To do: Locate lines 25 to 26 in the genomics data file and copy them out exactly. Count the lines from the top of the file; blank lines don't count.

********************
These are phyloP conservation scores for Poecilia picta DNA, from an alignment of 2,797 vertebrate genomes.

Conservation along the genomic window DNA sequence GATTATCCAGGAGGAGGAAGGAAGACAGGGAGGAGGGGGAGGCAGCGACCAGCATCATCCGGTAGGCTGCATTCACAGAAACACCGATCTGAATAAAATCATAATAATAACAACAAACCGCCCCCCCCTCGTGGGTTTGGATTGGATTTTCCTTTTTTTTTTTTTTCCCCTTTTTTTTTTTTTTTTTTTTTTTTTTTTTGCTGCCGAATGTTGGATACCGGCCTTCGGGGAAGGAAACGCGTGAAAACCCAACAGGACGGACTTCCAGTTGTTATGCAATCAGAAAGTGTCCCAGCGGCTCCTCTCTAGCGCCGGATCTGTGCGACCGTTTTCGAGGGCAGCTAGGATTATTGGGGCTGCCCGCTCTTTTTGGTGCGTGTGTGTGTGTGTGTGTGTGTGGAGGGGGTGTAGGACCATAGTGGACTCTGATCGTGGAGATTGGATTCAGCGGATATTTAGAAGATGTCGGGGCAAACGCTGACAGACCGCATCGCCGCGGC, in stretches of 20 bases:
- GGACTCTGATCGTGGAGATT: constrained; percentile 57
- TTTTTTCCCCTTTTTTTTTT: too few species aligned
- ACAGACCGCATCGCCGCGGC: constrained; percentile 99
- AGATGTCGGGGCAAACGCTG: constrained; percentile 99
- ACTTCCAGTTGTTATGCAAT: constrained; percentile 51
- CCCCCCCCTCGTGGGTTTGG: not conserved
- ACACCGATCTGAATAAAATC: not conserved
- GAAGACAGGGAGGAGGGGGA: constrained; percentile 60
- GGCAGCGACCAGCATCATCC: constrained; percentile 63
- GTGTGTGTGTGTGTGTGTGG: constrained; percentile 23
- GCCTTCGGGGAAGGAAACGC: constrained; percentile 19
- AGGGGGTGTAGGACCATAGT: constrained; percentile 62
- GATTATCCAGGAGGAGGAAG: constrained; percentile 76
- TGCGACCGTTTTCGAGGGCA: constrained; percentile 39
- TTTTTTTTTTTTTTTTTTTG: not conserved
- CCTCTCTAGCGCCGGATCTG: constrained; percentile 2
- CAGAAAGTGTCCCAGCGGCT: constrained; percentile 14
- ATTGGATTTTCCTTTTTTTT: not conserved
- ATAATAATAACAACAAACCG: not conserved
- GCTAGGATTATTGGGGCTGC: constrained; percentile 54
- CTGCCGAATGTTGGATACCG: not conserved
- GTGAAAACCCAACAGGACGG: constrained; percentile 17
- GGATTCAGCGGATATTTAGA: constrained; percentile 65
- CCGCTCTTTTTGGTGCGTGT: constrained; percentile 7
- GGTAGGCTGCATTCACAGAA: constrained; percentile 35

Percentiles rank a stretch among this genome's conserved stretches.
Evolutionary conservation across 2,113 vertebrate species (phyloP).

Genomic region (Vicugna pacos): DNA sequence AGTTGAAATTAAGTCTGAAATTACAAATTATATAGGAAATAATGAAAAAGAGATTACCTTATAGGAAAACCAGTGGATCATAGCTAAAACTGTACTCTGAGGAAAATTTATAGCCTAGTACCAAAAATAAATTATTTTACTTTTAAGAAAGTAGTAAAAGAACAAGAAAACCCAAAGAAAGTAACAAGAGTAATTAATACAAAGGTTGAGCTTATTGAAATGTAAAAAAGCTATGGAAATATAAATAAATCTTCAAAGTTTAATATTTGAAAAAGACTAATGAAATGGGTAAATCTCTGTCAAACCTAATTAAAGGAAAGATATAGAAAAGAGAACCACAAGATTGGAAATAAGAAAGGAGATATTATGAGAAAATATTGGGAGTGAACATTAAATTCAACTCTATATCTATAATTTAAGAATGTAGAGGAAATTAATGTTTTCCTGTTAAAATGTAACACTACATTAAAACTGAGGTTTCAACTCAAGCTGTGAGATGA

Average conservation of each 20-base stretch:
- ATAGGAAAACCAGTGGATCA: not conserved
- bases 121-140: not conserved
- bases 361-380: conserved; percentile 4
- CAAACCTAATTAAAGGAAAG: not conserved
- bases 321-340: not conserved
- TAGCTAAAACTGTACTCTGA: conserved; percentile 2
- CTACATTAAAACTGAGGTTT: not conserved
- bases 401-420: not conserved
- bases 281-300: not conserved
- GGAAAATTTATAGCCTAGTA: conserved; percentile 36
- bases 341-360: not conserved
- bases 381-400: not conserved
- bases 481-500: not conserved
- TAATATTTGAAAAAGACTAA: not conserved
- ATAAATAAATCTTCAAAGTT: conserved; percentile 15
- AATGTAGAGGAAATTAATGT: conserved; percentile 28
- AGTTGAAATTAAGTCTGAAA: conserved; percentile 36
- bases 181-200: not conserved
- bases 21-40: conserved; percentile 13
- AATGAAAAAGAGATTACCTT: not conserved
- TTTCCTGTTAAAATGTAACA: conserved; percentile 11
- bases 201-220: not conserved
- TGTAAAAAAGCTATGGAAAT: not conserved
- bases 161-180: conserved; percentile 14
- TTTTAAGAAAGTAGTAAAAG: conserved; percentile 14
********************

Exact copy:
- GGATTCAGCGGATATTTAGA: constrained; percentile 65
- CCGCTCTTTTTGGTGCGTGT: constrained; percentile 7